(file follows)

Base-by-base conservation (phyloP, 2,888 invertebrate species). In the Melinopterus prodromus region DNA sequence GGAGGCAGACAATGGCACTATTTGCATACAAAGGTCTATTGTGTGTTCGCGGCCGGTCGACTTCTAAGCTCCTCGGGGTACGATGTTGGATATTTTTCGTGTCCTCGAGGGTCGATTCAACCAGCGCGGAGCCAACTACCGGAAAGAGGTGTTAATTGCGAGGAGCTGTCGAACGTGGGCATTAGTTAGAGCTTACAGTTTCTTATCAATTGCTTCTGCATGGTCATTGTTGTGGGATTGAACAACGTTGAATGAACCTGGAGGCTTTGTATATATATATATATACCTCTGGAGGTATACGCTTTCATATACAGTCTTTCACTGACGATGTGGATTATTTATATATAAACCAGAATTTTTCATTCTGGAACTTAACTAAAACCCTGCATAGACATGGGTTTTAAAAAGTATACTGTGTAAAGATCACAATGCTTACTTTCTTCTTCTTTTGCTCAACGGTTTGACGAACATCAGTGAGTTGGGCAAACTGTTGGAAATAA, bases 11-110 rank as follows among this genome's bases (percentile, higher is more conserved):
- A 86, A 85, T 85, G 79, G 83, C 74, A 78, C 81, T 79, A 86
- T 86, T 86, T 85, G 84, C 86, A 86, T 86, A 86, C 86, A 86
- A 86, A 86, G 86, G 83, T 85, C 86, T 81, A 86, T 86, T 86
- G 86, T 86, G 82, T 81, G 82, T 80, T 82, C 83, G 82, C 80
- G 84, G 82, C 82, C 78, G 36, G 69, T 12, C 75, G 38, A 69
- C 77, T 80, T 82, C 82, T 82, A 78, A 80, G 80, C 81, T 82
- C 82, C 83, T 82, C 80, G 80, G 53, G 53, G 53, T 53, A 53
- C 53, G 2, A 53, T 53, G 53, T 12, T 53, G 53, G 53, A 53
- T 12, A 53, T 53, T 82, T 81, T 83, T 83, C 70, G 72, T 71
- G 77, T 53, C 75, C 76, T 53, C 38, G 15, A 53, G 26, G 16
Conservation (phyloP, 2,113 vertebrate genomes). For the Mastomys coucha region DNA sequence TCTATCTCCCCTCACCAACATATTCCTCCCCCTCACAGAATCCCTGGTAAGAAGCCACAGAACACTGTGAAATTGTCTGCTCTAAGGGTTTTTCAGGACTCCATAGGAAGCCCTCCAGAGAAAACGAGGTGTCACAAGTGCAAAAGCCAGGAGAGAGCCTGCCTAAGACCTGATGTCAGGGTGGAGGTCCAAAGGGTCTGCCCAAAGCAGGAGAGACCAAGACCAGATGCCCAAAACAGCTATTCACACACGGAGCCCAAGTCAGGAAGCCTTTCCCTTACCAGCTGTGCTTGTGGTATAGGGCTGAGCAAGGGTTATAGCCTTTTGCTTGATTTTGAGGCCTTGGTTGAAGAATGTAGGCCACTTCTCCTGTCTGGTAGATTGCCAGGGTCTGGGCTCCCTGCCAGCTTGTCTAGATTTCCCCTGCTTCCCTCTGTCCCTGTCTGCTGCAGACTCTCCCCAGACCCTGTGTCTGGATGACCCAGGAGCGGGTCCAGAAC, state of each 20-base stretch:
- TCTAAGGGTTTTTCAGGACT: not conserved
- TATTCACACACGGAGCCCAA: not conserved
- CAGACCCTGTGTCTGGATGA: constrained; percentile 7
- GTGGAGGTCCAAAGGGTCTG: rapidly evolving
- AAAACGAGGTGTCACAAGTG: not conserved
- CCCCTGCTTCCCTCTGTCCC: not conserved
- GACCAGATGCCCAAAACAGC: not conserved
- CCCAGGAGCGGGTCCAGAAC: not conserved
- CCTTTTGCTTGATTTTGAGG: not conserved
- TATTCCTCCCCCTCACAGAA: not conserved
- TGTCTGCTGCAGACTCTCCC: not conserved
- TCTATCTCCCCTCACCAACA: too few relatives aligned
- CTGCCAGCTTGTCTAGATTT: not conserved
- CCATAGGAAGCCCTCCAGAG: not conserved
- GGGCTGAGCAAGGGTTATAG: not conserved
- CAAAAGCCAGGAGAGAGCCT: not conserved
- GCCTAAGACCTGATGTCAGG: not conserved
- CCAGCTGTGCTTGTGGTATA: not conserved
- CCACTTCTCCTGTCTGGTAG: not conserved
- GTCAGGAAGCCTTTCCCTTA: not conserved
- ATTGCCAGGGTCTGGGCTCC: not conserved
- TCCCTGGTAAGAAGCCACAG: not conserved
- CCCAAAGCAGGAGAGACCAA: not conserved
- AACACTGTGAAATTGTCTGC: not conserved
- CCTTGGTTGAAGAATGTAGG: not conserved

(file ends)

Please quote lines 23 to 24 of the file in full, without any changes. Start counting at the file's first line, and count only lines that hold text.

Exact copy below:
- TGTCTGCTGCAGACTCTCCC: not conserved
- TCTATCTCCCCTCACCAACA: too few relatives aligned